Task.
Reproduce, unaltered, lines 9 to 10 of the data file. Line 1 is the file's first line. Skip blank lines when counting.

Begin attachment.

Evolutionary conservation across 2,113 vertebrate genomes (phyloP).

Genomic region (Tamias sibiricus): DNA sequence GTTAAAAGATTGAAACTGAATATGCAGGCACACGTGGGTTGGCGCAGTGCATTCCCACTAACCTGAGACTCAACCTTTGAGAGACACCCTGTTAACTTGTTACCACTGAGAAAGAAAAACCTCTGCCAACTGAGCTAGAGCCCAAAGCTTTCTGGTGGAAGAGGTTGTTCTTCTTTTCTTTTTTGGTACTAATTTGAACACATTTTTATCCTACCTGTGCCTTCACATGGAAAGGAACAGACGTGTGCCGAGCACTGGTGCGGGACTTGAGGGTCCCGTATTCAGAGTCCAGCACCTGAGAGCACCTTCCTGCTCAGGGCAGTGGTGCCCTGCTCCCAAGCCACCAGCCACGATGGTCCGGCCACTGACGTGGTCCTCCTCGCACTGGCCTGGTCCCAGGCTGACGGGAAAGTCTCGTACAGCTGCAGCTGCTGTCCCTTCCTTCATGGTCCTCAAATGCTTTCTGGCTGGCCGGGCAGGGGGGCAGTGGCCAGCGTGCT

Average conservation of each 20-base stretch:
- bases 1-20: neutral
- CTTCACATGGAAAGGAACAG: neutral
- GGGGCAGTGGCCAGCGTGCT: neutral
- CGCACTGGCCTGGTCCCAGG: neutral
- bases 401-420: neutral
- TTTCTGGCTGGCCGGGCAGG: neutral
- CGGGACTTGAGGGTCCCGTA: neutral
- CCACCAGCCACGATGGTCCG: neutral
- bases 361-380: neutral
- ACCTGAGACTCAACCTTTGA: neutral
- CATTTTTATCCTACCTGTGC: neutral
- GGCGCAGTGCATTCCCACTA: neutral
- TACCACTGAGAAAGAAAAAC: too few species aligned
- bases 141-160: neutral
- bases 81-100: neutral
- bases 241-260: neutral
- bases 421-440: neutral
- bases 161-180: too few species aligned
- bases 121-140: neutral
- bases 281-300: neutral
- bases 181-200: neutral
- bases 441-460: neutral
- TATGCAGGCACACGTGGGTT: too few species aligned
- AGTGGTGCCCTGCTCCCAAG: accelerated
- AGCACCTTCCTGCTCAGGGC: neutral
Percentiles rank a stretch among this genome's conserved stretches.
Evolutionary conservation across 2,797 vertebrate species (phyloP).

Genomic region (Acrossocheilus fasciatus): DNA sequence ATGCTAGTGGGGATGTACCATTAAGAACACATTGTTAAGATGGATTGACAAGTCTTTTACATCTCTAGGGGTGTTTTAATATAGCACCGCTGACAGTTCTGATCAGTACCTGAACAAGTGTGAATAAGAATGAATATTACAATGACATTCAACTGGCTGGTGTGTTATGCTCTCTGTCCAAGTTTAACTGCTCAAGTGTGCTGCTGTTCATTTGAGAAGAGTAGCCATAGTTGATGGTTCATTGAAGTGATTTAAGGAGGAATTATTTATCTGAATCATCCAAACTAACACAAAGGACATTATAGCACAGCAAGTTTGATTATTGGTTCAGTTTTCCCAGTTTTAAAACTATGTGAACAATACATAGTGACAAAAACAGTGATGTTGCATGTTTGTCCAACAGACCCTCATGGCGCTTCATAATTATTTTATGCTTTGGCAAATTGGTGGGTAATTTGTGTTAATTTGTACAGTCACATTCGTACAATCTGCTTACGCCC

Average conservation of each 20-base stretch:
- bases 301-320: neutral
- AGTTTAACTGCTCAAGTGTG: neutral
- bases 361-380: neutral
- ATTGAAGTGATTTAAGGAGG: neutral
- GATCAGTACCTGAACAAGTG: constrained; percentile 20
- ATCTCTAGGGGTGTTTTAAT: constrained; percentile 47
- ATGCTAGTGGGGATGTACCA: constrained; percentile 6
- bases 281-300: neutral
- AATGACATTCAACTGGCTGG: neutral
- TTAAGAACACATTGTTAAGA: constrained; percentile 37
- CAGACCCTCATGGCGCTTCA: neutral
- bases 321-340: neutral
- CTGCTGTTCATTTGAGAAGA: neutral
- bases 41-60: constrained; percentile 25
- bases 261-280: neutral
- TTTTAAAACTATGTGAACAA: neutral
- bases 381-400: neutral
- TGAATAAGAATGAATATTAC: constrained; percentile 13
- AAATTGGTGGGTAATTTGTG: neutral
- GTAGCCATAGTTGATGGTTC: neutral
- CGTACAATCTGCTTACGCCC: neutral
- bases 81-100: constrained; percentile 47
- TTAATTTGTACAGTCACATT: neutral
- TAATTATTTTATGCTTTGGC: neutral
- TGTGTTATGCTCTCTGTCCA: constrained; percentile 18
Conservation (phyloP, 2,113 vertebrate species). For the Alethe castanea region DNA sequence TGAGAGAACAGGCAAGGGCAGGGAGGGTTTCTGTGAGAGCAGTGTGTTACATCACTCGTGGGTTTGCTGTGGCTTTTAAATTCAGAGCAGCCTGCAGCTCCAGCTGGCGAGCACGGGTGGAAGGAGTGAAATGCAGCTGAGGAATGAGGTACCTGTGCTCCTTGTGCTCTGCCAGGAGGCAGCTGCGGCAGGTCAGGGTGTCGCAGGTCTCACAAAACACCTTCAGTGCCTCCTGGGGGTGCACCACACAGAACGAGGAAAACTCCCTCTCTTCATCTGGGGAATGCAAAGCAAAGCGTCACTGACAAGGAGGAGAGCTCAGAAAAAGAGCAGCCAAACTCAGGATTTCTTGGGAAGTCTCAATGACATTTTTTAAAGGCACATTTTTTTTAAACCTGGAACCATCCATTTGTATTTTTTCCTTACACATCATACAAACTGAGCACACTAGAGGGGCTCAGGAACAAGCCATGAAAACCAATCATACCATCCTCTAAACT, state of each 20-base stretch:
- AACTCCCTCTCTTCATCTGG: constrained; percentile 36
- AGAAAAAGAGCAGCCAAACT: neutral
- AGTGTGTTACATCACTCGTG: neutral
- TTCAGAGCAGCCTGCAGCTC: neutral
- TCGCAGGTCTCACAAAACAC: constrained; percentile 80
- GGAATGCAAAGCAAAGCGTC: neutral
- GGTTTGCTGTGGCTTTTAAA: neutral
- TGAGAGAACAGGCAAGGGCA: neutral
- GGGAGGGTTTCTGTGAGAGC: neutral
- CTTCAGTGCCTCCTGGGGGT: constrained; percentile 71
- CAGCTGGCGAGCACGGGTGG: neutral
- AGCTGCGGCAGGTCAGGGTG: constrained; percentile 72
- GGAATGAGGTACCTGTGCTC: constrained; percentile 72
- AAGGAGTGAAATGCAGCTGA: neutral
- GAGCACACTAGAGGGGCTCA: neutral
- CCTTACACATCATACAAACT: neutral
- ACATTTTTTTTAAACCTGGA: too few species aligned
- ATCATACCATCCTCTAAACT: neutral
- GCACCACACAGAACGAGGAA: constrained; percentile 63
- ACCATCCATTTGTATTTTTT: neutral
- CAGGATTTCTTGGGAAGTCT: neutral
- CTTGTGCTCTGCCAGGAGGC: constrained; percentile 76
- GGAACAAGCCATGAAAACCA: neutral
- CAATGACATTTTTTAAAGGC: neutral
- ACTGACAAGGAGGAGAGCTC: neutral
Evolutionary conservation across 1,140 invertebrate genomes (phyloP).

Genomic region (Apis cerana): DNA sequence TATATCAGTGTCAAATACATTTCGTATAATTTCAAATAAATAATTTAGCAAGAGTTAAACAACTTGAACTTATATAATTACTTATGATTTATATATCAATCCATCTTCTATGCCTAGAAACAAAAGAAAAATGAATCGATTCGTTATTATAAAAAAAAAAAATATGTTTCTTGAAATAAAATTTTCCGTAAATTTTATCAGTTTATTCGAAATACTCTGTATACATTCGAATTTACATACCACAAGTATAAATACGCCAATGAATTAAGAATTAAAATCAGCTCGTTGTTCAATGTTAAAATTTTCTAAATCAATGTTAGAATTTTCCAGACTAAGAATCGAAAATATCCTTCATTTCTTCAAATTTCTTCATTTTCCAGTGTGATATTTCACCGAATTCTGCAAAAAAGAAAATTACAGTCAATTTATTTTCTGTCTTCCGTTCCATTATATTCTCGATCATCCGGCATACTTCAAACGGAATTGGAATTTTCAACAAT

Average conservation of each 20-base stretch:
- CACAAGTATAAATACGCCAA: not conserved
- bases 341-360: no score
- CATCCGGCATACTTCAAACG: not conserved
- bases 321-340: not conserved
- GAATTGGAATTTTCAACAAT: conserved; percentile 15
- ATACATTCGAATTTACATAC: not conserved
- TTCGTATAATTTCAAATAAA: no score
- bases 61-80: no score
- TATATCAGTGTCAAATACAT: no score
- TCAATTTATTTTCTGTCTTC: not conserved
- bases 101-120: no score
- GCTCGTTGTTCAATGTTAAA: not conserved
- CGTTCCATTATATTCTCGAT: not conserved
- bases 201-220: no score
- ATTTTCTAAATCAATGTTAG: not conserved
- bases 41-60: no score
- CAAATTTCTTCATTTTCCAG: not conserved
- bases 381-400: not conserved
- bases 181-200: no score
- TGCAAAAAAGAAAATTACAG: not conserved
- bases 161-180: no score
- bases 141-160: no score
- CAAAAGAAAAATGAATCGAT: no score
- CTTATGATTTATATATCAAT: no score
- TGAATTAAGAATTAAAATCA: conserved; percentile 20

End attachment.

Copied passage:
- TTTCTGGCTGGCCGGGCAGG: neutral
- CGGGACTTGAGGGTCCCGTA: neutral